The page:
Combat is pretty straight-forward, but like the last game, there’s plenty of room to add depth to the experience. You’ll use both the Wii-mote and Nunchuk, and basic attacks are performed by pressing the A button. Most moves and attacks are mapped the same as they were in the last game, and Techs, now known as Artes (also lifted from Abyss), are executed using the B button and control stick. You can set shortcuts with the D-pad and jump by pressing up on the control stick.

Little has changed, though some things have been streamlined and others have been discarded altogether. If you played the last game, you know that Lloyd set out to rid the world of Ex-spheres, so they don’t play a role in this game. Additionally, there’s no more S or T-type Artes (Techs), and though there is still a great selection of moves and spells to learn, it’s an element of ToS we’re sad to see go. That said, other changes are a bit more welcome. The new overworld map and method of travel help to cut down on much of the tedium from the first game, and motion control has been relegated to a few, simple mini-games (as well as use of the Sorcerer’s Ring) that are mostly entertaining.

Tales of Symphonia: Dawn of the New World screenshot

Monster collecting has also been implemented quite well, and it’s an element that plays an integral role in the story and, without a doubt, adds tons of replay value to the overall package. Remember the Katz? Well, this time around they’ve been put to especially good use as purveyors of quests and monster handling. If you, for whatever reason, simply can’t get enough from the main quest, the Katz have a list of things for you to do, all ranging in skill level. Additionally, Katz will hang on to any monsters (a lot like the computer in Pokémon games) you aren’t currently interested in having tag along with you, and you can swap monsters in and out by visiting any Katz vendor located in various towns and dungeons.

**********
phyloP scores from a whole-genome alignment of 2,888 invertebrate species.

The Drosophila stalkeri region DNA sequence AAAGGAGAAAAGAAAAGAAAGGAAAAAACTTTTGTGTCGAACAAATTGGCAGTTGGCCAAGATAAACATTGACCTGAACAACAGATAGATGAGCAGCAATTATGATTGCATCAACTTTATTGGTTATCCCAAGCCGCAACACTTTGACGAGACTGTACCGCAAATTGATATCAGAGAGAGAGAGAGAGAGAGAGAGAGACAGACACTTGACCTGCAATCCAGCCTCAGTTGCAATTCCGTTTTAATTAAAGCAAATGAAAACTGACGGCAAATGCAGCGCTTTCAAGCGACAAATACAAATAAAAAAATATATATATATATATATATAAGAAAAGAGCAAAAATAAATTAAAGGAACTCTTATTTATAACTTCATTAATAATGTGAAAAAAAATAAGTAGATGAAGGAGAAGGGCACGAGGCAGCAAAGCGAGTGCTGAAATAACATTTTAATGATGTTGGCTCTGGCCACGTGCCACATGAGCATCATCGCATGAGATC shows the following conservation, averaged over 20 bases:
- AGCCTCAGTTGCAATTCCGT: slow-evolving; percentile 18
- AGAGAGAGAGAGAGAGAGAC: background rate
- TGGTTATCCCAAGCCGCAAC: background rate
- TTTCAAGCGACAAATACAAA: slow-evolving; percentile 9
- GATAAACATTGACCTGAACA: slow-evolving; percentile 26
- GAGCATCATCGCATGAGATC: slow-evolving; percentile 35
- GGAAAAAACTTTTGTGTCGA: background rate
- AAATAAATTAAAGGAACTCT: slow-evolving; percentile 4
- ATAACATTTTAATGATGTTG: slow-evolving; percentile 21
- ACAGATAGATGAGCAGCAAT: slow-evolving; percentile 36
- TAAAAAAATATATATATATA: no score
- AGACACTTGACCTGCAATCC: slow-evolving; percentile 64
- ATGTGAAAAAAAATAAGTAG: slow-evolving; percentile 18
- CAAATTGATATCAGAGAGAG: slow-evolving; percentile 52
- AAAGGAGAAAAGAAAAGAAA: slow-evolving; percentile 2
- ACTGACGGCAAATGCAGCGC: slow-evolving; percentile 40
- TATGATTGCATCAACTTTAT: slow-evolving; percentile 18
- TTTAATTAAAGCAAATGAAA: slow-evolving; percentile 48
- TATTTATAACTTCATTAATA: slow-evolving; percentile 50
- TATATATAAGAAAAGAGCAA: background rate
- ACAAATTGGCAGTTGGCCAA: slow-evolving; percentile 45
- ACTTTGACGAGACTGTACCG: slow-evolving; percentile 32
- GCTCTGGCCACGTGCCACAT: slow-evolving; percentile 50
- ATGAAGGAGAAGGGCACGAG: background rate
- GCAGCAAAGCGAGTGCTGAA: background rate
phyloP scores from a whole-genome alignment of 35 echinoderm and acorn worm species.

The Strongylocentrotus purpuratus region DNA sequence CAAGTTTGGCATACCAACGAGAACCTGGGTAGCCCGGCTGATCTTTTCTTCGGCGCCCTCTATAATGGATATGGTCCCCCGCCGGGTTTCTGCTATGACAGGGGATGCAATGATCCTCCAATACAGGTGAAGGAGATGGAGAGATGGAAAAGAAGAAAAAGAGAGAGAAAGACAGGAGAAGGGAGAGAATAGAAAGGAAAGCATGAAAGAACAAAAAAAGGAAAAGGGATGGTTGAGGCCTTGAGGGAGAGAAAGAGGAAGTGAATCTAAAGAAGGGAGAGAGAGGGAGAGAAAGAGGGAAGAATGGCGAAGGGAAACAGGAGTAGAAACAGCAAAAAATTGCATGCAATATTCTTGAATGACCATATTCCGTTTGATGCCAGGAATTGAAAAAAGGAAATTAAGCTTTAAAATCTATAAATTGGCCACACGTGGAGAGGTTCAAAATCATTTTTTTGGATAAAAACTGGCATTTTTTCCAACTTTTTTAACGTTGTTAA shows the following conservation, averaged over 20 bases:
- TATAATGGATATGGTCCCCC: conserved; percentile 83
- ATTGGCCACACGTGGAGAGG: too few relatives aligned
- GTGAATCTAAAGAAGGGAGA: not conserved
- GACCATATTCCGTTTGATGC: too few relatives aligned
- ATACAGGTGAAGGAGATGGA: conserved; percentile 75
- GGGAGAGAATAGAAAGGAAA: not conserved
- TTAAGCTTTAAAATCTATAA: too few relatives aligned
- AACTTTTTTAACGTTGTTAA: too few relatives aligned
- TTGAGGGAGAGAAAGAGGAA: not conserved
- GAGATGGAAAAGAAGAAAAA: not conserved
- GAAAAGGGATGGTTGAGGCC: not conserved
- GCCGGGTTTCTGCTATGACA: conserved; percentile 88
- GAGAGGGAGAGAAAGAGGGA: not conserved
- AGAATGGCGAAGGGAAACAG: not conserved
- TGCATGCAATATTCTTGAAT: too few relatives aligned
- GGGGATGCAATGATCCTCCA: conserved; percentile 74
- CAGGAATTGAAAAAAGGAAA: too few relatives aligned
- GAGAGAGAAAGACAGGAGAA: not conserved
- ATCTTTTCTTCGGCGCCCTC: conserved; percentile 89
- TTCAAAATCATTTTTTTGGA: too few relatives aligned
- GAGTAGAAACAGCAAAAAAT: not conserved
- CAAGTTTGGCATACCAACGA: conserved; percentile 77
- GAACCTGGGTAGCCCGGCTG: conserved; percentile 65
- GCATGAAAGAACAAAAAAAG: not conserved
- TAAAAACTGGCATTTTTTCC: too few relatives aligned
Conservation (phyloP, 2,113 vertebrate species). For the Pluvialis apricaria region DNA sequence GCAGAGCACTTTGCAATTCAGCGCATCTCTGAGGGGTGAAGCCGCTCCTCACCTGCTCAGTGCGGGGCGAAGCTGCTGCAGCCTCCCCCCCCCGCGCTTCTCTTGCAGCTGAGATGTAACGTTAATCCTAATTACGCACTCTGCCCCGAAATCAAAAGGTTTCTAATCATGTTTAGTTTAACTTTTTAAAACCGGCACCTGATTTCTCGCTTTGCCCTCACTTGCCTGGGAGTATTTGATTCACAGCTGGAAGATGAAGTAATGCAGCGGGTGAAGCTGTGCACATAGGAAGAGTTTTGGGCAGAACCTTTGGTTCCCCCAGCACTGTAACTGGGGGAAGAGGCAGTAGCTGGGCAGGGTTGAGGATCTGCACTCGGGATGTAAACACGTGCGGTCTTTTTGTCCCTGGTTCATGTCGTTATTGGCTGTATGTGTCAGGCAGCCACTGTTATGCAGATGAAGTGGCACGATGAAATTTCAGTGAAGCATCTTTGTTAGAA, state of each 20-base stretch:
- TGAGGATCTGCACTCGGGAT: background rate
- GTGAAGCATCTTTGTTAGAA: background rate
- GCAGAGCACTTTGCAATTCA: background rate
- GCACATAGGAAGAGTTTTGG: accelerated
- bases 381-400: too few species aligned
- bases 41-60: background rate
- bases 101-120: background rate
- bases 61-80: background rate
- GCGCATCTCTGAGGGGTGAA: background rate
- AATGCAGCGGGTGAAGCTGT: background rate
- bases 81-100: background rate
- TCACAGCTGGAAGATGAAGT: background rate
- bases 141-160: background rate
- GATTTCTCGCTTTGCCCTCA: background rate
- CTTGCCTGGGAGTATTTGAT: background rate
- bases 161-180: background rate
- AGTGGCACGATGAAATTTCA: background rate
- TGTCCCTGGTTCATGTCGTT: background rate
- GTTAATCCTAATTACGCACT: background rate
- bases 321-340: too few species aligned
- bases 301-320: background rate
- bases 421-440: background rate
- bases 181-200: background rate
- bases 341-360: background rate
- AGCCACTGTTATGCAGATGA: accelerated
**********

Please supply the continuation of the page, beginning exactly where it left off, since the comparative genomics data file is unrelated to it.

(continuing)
Most importantly, however, Katz allow you to feed your monsters, and by feeding them foods they like, they will gain points for various attributes. Monsters can also evolve, and there’s just no denying that, though not a new formula, the monster collecting and caretaking are addictive gameplay elements that will extend the experience beyond countable hours.

However, if you were expecting an amazing, new story, well, New World comes up a bit short. Lloyd is the main antagonist from the start, and it’s a premise that’s sure to drive Symphonia veterans on. But ultimately, this sequel is mostly an exercise in fan service. The dialogue is on par with the first game, but fans who enjoyed that game are older now and will likely find its prose haven’t aged along with them. The story is fairly derivative, and though there are multiple endings, most players should sense what’s coming next at almost every turn. No matter, fans will still likely be entertained by the way in which certain side ventures from the last game have been worked in as main elements of New World’s story.

Tales of Symphonia: Dawn of the New World screenshot